Maximum parsimony (MP) and Bayesian inference (BI) were employed to perform phylogenetic analysis of the two aligned datasets. The two phylogenetic analysis algorithms generated nearly identical topologies for each dataset, and, thus only the topology from the MP analysis is presented along with statistical values from the MP and BI algorithms. Most parsimonious phylogenies were inferred from the ITS + nLSU, and their combinability was evaluated with the incongruence length difference (ILD) test (Farris et al. 1994) implemented in PAUP* 4.0b10 (Swofford 2002), under a heuristic search and 1000 homogeneity replicates giving a P value of 1.000, much greater than 0.01, which means there is no discrepancy among the two loci in reconstructing phylogenetic trees. Phylogenetic analysis approaches followed Zhao et al. (2015). The tree construction procedure was performed in PAUP* version 4.0b10 (Swofford 2002). All characters were equally weighted, and gaps were treated as missing data. Trees were inferred using the heuristic search option with TBR branch swapping and 1000 random sequence additions. Max-trees were set to 5000, branches of zero length were collapsed and all parsimonious trees were saved. Clade robustness was assessed using a bootstrap (BT) analysis with 1000 replicates (Felsenstein 1985). Descriptive tree statistics tree length (TL), consistency index (CI), retention index (RI), rescaled consistency index (RC), and homoplasy index (HI) were calculated for each maximum parsimonious tree (MPT) generated. jModeltest v.2.17 (Darriba et al. 2012) was used to determine the best-fit evolution model of the combined dataset for Bayesian inference (BI). The Bayesian inference (BI) was conducted with MrBayes 3.2.6 (Ronquist et al. 2012) in two independent runs, each of which had four chains for 10 million generations and started from random trees. Trees were sampled every 1000th generation. The first 25% of sampled trees were discarded as burn-in, whereas other trees were used to construct a 50 % majority consensus tree and for calculating Bayesian posterior probabilities (BPPs).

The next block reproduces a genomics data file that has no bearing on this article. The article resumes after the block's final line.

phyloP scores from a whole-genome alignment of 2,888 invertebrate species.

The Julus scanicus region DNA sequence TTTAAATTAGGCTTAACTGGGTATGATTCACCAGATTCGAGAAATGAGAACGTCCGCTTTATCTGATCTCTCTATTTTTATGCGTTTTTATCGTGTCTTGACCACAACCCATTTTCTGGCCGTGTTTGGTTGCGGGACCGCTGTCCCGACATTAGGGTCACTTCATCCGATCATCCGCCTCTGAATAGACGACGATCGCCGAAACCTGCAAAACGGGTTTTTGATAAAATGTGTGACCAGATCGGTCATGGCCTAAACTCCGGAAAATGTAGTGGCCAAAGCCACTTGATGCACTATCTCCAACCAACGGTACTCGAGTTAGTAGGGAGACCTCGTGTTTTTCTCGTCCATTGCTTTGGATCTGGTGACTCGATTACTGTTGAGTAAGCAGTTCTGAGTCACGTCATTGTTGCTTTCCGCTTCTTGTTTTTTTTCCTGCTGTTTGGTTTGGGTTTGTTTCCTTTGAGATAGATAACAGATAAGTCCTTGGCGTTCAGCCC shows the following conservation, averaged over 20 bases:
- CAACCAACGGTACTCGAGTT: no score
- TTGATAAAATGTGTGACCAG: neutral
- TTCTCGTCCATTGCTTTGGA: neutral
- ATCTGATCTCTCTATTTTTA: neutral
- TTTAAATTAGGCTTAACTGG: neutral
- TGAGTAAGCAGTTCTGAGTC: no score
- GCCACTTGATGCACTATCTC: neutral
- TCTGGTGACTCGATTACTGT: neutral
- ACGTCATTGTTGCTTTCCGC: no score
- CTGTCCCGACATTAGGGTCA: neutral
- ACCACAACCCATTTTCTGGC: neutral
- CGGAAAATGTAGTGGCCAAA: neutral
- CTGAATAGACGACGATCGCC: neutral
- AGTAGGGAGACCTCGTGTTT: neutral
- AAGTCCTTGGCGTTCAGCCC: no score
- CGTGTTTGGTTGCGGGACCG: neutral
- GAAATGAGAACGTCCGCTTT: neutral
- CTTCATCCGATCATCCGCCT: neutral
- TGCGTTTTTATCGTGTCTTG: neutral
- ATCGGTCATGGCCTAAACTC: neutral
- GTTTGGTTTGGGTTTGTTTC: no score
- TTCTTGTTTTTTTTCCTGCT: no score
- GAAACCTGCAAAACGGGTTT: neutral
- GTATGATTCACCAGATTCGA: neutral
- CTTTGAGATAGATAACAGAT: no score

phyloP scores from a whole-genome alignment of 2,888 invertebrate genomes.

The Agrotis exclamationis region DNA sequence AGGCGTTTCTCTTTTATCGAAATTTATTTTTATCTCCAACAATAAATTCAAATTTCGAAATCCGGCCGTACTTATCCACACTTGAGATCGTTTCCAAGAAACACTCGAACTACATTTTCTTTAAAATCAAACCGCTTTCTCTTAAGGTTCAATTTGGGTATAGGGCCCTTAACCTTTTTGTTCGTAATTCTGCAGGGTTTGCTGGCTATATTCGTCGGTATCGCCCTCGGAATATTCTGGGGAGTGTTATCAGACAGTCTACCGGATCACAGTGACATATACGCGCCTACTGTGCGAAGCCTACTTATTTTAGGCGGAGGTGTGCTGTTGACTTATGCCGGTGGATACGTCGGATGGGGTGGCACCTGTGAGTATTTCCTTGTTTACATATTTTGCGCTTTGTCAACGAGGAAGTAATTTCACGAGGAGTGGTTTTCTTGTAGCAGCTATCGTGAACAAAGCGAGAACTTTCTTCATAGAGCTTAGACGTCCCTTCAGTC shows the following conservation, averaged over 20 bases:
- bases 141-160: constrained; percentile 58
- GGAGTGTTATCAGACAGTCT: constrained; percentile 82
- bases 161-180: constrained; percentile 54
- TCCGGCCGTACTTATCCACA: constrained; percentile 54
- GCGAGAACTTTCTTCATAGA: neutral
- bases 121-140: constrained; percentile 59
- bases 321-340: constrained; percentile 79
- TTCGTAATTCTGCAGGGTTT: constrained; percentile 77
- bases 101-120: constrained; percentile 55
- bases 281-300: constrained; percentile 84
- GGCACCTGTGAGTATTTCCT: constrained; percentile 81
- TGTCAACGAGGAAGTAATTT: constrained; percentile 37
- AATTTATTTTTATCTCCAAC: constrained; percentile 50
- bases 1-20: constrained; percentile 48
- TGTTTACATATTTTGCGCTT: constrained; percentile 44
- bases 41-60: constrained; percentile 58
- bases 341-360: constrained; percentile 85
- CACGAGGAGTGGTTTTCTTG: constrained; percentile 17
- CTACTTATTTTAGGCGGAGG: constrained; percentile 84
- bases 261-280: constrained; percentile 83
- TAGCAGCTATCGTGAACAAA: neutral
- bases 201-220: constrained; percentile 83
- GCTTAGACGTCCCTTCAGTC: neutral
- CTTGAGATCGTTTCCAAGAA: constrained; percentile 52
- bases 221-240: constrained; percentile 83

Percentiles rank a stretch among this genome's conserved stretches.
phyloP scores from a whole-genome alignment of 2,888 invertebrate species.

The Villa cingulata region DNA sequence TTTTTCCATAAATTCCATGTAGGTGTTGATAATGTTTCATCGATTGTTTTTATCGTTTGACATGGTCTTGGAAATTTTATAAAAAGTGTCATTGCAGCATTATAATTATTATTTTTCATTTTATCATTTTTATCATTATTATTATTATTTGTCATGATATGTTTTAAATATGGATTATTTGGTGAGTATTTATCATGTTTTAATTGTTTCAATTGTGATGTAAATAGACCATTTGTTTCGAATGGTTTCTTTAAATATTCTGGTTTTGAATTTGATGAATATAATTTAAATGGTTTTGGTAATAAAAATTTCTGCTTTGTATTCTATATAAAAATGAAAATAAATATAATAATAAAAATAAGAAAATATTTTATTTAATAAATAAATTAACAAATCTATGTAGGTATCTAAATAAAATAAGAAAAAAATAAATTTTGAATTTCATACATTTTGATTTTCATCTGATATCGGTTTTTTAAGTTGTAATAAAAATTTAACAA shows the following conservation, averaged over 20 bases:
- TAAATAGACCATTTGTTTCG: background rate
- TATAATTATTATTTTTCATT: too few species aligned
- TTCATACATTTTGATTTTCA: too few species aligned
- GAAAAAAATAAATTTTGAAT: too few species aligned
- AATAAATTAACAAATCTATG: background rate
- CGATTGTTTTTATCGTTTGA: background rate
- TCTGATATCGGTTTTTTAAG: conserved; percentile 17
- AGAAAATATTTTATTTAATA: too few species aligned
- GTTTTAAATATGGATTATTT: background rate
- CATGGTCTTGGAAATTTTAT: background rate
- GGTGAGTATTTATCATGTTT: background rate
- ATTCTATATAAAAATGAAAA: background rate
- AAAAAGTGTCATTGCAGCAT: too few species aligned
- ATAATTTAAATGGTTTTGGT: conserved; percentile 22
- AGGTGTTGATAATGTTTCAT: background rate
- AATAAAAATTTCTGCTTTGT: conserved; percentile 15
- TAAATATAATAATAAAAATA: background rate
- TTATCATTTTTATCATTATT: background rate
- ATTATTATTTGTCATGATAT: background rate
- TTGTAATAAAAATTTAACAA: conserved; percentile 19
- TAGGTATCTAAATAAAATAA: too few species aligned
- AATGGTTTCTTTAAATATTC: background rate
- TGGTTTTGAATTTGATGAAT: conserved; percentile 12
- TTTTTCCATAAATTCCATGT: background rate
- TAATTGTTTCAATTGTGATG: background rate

Phylogenetic trees were visualized using Treeview (Page 1996). Nodes that received Bootstrap support ≥50% and Bayesian posterior probabilities (BPP) ≥0.90 are considered as significantly supported.